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Arctic scarcity: Nunavut airports run out of fuel

[PoliticsWatch updated 4:30 p.m. August 20, 2007]

Prime Minister Stephen Harper has brought international attention to Canada's North with his Arctic sovereignty campaign. 

OTTAWA  —  At the same time Prime Minister Stephen Harper brings international attention to Canada's North, three airports in Nunavut had to turn back planes last week because they ran out of fuel.     

Two weeks ago, Harper spent several days in Canada's North where he announced billions in new federal spending for Arctic ice breakers, a deep water port and a military training facility. 

"Canada’s new government understands that the first principle of Arctic sovereignty is use it or lose it,” the prime minister said while on his trip. 

Harper's foray into Arctic sovereignty has attracted international headlines along with Russia's provocative stunt on August 2 to plant a flag on the seabed of the North Pole. The Russian move was an attempt to bolster the country's claim to the North Pole. 

While the Canadian government plans on beefing up the military presence in the North, regular civilian infrastructure and transportation problems continue to occur for people living in the region. 

Shawn Maley, assistant deputy minister for Nunavut's community and government services department, told CBC News that jet fuel shortages at airports are not unusual. 

The airports in Rankin Inlet, Resolute Bay and Baker Lake ran out of jet fuel last week, according to NAV Canada. Rankin Inlet is considered a transportation hub for Nunavut.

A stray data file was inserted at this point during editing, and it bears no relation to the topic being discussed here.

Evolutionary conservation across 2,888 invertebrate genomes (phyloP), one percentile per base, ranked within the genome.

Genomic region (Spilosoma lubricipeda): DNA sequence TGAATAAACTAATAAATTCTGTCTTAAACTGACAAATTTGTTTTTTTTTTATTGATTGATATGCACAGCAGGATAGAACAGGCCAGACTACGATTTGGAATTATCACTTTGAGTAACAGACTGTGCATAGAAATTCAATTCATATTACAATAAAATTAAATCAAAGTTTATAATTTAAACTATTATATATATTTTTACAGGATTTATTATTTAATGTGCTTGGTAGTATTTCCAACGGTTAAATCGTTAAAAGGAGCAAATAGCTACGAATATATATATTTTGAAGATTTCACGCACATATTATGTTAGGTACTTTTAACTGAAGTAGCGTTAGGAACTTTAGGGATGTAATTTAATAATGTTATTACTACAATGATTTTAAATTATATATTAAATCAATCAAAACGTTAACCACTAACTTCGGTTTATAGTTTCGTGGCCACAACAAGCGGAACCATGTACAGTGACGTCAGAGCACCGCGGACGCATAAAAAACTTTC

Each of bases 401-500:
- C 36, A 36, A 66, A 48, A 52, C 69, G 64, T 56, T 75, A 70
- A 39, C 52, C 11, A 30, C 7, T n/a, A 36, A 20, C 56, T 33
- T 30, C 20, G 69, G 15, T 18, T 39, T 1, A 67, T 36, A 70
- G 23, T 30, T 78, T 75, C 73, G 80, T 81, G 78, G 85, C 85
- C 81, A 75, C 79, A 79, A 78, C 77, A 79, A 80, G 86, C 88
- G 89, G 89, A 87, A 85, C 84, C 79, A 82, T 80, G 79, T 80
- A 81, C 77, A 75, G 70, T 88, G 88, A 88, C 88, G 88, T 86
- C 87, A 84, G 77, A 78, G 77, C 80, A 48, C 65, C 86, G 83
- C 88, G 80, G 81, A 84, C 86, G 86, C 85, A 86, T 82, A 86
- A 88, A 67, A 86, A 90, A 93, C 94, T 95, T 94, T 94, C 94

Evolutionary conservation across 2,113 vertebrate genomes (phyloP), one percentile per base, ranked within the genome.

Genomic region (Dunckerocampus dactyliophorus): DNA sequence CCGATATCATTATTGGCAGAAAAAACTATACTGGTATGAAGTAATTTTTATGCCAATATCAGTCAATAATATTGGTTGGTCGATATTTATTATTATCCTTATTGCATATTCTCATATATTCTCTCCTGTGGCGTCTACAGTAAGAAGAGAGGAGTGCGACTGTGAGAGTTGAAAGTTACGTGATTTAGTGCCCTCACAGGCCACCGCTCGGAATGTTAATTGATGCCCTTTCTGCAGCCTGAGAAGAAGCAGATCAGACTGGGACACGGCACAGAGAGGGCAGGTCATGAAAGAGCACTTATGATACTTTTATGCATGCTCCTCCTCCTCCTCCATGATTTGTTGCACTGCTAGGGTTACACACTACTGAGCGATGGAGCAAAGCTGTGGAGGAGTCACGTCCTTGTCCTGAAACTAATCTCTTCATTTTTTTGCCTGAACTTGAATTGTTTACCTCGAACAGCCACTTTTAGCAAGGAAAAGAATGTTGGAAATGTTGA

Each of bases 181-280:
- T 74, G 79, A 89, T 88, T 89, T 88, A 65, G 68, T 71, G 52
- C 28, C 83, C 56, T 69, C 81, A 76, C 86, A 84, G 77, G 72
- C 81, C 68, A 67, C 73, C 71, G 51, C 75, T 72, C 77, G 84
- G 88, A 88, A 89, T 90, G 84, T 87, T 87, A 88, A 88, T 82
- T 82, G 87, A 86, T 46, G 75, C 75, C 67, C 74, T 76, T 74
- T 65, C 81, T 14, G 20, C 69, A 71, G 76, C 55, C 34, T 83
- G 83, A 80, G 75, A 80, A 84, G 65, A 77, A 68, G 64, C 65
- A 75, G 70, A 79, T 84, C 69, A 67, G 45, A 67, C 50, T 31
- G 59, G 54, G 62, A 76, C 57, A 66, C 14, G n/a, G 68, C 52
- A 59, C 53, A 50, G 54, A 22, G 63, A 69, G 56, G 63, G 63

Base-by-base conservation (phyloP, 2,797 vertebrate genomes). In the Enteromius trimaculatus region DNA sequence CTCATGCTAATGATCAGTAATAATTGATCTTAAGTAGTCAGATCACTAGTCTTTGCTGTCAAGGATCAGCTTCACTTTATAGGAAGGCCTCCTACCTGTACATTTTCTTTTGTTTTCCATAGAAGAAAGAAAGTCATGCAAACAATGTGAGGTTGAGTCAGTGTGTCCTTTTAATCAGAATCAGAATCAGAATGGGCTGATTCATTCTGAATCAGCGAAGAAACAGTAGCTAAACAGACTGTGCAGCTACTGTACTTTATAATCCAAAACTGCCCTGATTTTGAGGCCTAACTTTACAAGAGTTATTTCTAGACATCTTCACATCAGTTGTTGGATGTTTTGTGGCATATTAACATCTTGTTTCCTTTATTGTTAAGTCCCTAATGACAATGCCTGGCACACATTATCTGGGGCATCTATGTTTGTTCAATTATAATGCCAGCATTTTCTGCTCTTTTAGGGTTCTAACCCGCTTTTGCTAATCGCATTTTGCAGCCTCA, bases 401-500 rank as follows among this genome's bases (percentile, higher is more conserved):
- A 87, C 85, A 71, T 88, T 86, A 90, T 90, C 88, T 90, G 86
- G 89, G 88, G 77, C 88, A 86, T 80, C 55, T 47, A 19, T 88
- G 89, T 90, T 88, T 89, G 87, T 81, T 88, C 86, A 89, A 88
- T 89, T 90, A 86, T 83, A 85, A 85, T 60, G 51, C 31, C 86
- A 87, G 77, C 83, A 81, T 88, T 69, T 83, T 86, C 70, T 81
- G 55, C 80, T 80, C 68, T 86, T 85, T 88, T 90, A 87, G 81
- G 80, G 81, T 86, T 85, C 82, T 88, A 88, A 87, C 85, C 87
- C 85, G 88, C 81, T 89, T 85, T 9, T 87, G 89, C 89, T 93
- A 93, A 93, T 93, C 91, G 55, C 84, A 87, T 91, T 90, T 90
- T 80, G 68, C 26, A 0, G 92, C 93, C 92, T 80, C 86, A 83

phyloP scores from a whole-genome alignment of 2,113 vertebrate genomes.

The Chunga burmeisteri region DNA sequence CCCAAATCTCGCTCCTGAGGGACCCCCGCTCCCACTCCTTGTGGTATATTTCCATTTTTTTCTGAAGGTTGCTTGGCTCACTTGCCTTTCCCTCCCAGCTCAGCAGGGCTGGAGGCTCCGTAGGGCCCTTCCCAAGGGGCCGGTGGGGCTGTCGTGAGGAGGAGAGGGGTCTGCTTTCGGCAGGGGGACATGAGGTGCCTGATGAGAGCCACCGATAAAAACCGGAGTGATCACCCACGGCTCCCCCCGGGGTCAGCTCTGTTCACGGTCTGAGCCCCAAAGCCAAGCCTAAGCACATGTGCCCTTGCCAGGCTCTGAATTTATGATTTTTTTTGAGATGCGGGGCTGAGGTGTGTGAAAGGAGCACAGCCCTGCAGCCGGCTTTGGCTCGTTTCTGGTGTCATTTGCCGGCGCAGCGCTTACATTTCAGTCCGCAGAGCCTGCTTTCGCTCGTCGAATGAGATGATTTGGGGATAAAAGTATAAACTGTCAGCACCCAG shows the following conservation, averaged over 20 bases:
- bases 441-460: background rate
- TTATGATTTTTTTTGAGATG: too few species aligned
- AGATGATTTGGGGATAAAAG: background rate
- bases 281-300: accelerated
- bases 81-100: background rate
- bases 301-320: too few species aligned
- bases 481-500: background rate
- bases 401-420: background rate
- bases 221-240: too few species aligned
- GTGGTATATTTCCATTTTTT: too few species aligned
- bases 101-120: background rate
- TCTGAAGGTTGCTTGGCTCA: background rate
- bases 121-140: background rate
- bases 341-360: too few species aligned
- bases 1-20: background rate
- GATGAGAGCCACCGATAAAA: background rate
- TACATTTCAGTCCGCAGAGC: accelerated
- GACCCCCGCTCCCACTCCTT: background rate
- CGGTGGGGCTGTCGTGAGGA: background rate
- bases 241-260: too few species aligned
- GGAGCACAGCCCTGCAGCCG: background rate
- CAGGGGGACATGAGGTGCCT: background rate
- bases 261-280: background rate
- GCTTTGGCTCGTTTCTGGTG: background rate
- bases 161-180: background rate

An airline that services the airports said it had to turn back two flights on Thursday. 

The Nunavut government said it would airlift fuel to the community to resupply the airports. 

Air service is critical for some remote northern communities which rely on food mail delivered by air. 

Meanwhile, Harper will continue to press the Arctic sovereignty issue on the international stage on Monday when he holds a bilateral meeting with U.S. President George W. Bush at the North American Leaders' Summit in Montebello, Quebec. 

The White House disagrees with Canada's position that the Northwest Passage is Canadian territory and it disputes Canada's claim to parts of the Beaufort Sea, which is believed to be oil rich. 

"We look at the Northwest Passage as an international waterway, and want the international transit rights to be respected there," Gordon Johndroe, special assistant to Bush, told reporters aboard Air Force One Monday. "But certainly President Bush will listen to what Prime Minister Harper has to say."

Denmark is also looking to extend its claims in the Arctic. It recently sent a research team to the Arctic to seek evidence that the Lomonosov Ridge underwater mountain range is attached to the Danish territory of Greenland. 

:  Related Links

> Bush and Harper to discuss Arctic sovereignty, dangerous imports and Iran

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